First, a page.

Oddly enough, there is not a lot of Black queer representation in media! Weird! But I am happy to report that this is no longer the case! A straight white woman—who is literally named Becky—wrote a book about a white gay high schooler, and when it became a movie, some of the characters became Black. In fact, there were so many Black gay characters that I, a Black queer man, found a road map to my future. In the hit gay movie “Love, Simon,” I learned all two ways to be a Black queer man. Move over “Noah’s Arc,” “The Skinny,” “Moonlight,” and literally nothing else—you’ve got some competition!
Ethan is described as “gay” and an “out, femme classmate who is bullied for his appearance and sexuality.” He is loud and proud example number one! Ethan sets himself apart by being the sole male at the school who wears something other than jeans. “Jeans” equals “hetero”—noted!
Ethan’s bravery is rewarded not with applause and a meet cute as is seen with our white gay, but with ridicule and vicious bullying—because what else should we expect? Fortunately, Ethan is equipped with witty one-liners and a perm that screams, “What if Kat Williams loved to listen to Elton John?”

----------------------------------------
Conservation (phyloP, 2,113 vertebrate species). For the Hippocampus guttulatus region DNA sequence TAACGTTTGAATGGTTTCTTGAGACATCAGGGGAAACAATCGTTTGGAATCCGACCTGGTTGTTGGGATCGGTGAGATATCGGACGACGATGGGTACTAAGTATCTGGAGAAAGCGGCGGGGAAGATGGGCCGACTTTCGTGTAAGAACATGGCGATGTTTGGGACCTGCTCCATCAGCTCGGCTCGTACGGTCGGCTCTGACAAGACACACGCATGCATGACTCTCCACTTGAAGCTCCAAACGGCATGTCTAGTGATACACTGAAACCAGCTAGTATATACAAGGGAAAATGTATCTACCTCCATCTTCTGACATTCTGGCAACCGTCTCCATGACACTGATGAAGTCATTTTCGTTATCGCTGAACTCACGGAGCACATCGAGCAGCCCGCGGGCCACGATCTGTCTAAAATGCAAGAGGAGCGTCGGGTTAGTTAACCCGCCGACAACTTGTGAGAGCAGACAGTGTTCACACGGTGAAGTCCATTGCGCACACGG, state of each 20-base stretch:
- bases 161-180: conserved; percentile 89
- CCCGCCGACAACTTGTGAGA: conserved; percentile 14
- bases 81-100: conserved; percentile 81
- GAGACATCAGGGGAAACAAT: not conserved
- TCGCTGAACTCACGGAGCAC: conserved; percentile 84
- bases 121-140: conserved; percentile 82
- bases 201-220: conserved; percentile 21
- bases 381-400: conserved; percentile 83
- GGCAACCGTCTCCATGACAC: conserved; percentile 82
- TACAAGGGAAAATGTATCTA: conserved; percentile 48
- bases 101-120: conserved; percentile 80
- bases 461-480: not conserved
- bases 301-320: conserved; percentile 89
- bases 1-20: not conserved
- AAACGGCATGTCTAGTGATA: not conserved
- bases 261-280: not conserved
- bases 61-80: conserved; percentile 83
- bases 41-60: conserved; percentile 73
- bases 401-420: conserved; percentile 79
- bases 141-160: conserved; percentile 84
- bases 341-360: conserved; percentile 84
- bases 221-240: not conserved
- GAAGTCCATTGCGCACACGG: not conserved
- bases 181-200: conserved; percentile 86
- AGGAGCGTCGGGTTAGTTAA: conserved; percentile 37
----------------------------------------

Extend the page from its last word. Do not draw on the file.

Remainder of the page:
If Ethan sounds too one-dimensional for you, fear not! We have a whole other option: Bram!
Abraham “Bram” Greenfeld is simply described as one of Simon’s classmates, but in the eleven o’clock number, he shocks the high school by coming out—not with words, but by sitting next to the white gay kid on a Ferris wheel. Don’t worry though, we will probably get more than three lines in his barely-there cameo appearance in the TV series. Progress!
If Coachella taught us anything, sharing a Ferris Wheel moment with someone is about the gayest thing you can do. We know that Bram also loves to wear colorful shirts at Halloween, plays a sport, and well… that is kind of all we know about Bram. Oh, and he’s Black! How deep!
Thankfully, we know that Simon isn’t into Bram because he’s Black but because he is desperate for anyone to understand how hard his life has been as a white, middle-upper class cis gay male. He also isn’t into Ethan, but why would you be into a double-minority who is open about how he wants to live his life loud and proud? Too much drama, am I right?
So, the bullied kid with extensions to slay or the closet case that kind of just exists—rarely have we in the black queer male community seen such representation! I can’t wait to flip a coin and see which one I am while watching Moonlight for the 100th time. Stay tuned!